Image of the Roxy staff courtesy Suzanne Hale (pictured, center)
Earlier this week, Suzanne Hale the owner of iconic downtown institution The Roxy, agreed to dish on what 24 hours is like at the open-all-day diner. The first installment covered the gentler hours of the early morning, here, Hale picks up at 5p.m. — with the entrance of a beloved longtime Roxy regular — and chronicles a Tuesday-night graveyard shift full of bachelorettes, bar-hoppers, and the occasional rude customer. The recurring theme: the Roxy's diver clientele. "You can look down the counter and see a gutter punk sitting next to a cougar sitting next to a drag queen sitting next to a hipster sitting next to a suit and tie whose cologne screams 'I was too optimistic at the strip club,'" Hale says.
5p.m.: Our favorite regular, Reginald, comes in for dinner. He rarely speaks, and seems to wear the same thing every day.He looks like he doesn't have two nickels to rub together, but we have never judged him. For 18 years solid, he has come in twice a day. He likes the pork chop breakfast so much that we named it after him on the menu. The servers love him dearly and often we can serve him what he wants without him having to speak a word. He is mysterious to us, but seems to be able to order whatever he wants, and always leaves a tip. When the holidays roll around, he is one of the few people outside of staff and vendors who receive a gift from me.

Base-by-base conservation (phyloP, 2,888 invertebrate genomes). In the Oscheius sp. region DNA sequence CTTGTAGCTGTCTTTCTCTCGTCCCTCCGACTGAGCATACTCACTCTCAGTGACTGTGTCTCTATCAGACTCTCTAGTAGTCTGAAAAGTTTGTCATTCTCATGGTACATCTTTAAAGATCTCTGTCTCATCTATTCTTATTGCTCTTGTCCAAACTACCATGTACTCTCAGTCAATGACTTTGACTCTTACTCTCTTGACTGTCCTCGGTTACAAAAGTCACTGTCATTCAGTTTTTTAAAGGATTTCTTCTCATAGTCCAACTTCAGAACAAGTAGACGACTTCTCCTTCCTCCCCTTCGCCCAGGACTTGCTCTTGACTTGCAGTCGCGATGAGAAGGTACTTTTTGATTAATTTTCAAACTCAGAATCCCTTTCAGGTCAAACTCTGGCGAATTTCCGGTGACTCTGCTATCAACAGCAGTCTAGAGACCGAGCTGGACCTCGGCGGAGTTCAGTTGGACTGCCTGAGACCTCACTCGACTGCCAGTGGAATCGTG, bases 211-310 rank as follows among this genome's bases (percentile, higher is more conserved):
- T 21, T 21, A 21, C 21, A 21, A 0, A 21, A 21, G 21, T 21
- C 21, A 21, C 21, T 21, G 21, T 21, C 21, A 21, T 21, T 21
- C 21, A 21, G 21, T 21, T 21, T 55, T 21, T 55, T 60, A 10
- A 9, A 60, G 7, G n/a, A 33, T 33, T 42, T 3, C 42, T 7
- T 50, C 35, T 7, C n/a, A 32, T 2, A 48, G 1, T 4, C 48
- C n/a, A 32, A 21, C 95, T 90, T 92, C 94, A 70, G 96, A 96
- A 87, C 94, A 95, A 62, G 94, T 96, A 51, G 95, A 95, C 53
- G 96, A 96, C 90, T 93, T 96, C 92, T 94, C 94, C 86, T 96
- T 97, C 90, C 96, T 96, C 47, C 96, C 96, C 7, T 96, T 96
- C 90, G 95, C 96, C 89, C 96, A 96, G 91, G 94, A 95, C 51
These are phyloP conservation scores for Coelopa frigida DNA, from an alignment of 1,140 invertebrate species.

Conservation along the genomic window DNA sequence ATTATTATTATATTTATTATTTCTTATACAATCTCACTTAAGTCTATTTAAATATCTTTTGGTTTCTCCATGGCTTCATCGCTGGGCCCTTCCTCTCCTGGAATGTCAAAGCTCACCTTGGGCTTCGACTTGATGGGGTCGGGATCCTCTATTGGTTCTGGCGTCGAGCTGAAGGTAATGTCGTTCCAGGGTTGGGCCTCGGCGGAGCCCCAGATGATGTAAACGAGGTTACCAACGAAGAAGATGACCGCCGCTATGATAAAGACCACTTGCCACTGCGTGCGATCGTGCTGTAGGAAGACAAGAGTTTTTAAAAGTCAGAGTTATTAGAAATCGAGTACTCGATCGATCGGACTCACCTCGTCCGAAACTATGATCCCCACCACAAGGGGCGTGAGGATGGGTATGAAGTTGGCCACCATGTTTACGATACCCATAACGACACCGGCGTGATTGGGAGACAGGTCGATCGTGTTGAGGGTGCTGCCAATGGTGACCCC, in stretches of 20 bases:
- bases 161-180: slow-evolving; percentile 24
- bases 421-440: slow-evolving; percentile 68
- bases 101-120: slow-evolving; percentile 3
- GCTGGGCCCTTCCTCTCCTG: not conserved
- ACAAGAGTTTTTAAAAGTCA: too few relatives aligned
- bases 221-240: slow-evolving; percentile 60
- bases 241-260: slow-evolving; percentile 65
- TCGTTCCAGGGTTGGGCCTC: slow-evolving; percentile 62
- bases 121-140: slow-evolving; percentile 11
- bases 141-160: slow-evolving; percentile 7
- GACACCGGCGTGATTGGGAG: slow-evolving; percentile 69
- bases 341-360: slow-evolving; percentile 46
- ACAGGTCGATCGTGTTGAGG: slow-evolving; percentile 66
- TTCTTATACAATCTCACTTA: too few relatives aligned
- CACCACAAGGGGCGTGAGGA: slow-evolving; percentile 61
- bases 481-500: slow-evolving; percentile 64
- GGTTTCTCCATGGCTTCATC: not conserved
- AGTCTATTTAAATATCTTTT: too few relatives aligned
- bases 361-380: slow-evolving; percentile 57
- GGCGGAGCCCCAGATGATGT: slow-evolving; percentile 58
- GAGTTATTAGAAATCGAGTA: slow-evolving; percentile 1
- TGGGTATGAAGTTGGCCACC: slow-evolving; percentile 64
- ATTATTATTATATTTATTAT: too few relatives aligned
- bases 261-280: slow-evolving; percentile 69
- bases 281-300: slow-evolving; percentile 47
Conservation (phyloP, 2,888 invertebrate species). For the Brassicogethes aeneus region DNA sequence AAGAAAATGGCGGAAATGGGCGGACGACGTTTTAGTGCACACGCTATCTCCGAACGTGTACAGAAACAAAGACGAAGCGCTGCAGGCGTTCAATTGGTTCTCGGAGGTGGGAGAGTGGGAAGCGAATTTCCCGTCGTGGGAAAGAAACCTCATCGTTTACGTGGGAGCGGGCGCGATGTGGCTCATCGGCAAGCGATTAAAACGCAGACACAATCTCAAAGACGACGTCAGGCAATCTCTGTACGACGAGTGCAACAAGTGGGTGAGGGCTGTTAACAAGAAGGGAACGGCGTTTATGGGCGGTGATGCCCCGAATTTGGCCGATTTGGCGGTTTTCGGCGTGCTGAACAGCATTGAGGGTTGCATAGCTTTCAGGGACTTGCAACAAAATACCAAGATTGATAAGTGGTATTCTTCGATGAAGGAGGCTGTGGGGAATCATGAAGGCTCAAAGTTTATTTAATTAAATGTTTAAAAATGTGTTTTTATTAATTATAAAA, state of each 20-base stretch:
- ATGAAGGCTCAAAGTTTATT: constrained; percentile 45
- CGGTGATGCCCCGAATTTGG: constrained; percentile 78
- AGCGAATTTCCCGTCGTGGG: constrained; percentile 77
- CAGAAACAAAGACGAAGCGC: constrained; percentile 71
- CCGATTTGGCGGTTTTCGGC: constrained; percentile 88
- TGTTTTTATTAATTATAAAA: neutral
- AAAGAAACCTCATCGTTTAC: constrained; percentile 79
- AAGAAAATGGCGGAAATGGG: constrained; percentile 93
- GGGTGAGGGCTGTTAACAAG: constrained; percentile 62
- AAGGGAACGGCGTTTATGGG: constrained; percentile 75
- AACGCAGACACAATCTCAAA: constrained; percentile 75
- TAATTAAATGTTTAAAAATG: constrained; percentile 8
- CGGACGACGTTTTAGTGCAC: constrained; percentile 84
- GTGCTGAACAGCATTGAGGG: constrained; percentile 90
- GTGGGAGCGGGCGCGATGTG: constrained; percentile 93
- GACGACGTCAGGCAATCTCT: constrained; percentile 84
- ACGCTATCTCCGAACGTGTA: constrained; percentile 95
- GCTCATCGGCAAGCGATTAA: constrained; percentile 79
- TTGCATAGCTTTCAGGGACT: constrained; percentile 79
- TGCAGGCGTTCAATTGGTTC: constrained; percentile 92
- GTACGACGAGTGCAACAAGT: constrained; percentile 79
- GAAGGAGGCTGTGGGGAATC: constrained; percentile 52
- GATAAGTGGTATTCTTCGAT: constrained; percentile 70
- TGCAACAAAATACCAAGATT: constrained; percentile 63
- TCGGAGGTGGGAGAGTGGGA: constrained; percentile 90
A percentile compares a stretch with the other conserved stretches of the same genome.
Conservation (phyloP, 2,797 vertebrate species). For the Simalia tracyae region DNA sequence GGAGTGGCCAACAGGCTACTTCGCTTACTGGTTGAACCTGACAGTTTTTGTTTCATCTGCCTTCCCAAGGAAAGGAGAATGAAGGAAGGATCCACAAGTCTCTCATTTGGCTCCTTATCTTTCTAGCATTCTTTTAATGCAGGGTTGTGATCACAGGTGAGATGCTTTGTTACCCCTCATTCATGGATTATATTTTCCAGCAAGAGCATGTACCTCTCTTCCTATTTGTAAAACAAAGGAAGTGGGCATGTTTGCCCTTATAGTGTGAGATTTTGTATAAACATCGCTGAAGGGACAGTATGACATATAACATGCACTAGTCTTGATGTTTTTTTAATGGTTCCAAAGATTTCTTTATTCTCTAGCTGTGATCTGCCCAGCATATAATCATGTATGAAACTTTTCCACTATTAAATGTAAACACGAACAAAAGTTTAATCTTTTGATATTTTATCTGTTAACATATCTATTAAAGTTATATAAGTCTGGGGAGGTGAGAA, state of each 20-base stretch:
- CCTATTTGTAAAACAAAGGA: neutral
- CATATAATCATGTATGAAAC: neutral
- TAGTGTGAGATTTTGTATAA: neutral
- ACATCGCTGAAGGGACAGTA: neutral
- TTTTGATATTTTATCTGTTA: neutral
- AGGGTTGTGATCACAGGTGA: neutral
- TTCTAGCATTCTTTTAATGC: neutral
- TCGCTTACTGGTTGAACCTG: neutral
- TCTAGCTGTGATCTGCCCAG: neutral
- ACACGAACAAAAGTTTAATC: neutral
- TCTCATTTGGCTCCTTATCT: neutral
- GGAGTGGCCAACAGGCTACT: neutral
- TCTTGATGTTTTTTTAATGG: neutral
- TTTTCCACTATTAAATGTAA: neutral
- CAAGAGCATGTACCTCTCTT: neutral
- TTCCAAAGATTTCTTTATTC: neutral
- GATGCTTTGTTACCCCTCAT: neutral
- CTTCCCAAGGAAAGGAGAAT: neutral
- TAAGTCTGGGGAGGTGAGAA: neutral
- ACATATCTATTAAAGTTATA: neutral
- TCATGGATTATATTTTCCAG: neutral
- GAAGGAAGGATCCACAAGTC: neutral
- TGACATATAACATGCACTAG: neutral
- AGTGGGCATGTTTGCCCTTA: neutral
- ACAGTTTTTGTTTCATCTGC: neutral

7p.m.: People are starting to head for the bars, and business picks up. The professional alcoholics are smart enough to eat before drinking. The mood is changing from day mode to night mode. Almost. We have a few family types dining alongside the night people, so it's hard to tell sometimes.
9p.m.: Getting a little busier, and the cavalry arrives to back up the swing shift: a busser, and on weekends, a second server, a second cook, and a host. More counting of banks, and arranging of money, even a nice break to go downstairs and relax with a chili cheeseburger and watch part of a movie in the break area.
11p.m.: Graveyard shift has officially started. It's busy, but we try to get everyone a lunch break before the bars close. When the bars are busy, we are busy. Hellabusy.
Midnight: The first rush of people who want to eat before catching the last bus home...
1a.m.: The concerts and bachelorette parties are letting out and they head in to grab some food. We are getting busier, full house, and yet it is still the calm before the storm.
2a.m.: The bars are closing. Everyone comes in at once. Mayhem. The staff is a well-oiled machine. We're ready. Time to turn 'em and burn 'em. Suddenly there is a waiting list for seating. Quickly it becomes 20 parties deep. This is the hour which is most likely to provide a drunken spectacle from some amateur. The patrons consider it entertainment. This is a people watchers' wet dream. This is the Roxy, and we don't mind if you're sloppy, as long as you remember your manners. For those who fail to do so, it's always a shock when they find out that they can't treat the staff like crap and get away unspanked... We are so busy at night we can't afford to displace a good customer for a problem.